Moving away from a costly licensing model is definitely a major step for Microsoft. It should finally make it more attractive than ever before for handset makers to support Windows Phone. Ultimately, it was a quiet announcement here, but it could shake the world.
Companies large and small continue developing indoor-location solutions as they make a play for what they hope will develop into a lucrative market for tracking users of portable communications devices. However, there are early indications that some users may want to gain more control over their location information, potentially throwing a monkey wrench into the vision for how location-based services might work.
SAN FRANCISCO--Microsoft is making Windows Phone, and Windows software for phones and tablets with screens of less than nine inches free for handset makers to use in their devices. The move represents a radical shift for Microsoft as it seeks to expand market share for devices running its software, especially Windows Phones.
It's not April Fools' Day if Google isn't throwing a few pranks into the mix.
Apple's new iOS 7 software has a little-known connectivity feature known as the Apple Multipeer Connectivity framework that lets users connect directly via Bluetooth personal area networks, peer-to-peer Wi-Fi or a traditional Wi-Fi network, obviating the need for a cellular network.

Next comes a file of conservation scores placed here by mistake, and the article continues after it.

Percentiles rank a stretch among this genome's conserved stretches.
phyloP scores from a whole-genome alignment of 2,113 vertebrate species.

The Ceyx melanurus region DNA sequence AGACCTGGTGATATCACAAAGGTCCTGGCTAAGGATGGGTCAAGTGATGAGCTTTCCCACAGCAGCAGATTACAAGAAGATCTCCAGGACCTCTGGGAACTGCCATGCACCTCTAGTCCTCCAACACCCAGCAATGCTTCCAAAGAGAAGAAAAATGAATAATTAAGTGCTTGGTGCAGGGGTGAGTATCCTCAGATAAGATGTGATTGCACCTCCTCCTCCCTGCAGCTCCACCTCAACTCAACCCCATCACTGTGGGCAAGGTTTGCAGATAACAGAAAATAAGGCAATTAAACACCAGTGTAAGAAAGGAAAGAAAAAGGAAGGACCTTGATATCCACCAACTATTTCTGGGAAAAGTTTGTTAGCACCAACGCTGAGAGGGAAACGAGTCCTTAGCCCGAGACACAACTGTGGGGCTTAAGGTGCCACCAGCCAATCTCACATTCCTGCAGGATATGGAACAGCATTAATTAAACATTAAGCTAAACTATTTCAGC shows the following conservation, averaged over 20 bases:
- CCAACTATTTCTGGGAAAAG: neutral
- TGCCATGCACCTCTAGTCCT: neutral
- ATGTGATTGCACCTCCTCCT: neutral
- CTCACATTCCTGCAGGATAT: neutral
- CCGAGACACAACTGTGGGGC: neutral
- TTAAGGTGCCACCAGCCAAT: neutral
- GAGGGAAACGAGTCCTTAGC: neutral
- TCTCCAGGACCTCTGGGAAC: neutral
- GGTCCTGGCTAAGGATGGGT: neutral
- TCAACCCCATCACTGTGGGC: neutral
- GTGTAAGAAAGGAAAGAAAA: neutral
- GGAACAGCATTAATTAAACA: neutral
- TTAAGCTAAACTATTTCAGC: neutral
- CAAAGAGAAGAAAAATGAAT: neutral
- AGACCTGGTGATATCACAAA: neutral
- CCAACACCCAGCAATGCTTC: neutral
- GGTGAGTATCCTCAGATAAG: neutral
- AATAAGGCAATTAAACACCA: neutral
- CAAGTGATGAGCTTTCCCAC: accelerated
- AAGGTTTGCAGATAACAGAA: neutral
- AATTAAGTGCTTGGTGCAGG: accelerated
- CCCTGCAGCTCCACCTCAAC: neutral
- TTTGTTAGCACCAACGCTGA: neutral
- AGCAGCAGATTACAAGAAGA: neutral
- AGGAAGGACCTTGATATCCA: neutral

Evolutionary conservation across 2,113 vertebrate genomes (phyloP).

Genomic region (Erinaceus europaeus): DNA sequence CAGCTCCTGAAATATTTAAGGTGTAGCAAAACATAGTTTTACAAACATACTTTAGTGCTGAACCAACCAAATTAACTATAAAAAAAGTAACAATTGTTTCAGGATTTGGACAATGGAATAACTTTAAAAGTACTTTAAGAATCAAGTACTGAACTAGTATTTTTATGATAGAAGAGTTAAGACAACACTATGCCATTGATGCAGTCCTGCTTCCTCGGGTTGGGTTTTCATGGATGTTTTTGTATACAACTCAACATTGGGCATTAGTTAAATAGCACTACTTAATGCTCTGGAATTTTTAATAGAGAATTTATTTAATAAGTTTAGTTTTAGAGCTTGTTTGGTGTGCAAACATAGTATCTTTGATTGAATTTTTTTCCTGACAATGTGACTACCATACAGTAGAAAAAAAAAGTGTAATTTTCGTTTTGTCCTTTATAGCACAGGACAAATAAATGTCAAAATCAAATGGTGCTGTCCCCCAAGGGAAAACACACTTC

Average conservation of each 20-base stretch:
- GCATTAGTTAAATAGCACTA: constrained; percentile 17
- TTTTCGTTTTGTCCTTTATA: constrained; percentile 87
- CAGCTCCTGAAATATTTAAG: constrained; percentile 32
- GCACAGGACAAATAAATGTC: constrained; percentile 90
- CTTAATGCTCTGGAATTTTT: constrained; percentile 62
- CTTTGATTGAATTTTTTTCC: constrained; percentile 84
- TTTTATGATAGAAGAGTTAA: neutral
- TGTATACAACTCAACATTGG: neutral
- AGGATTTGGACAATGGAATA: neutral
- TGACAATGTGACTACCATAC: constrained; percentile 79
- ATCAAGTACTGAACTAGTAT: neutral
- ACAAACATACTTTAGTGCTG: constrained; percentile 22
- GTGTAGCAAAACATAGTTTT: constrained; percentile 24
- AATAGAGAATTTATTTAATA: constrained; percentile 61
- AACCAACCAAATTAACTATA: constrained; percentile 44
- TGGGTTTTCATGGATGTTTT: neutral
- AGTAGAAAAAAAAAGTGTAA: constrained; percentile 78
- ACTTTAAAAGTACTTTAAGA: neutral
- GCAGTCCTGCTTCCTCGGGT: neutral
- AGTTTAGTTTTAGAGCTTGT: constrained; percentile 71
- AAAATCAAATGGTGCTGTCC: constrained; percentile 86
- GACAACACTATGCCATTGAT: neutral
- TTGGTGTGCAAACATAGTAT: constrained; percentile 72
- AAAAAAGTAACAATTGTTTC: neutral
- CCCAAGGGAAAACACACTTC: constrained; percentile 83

Microsoft announced that its Office suite will finally come to Apple's iPad. More broadly, Microsoft CEO Satya Nadella used his first large public address as CEO to talk about his vision for a "mobile first cloud first" world.
Facebook is hoping to connect more of the world's population to the Internet using a combination of satellites, drones and lasers, and as part of the effort it is launching a new Connectivity Lab via Internet.org, the group Facebook is spearheading.
Apple is considering creating an iTunes app for smartphones running Google's Android software, according to a Billboard report. Such a move would break with Apple's strategy of keeping iTunes only for its mobile devices running its iOS software.
Orange chief executive, Stephane Richard, hinted the company's board would be taking a huge risk by replacing him, despite concerns about his involvement in a government payout to settle arbitration in 2008.
Chipmaker Broadcom is collaborating with ShanghaiTech University on what they call a "Wi-Fi City" program and is also partnering with the school to set up a joint innovation center focused on the Internet of Things (IoT).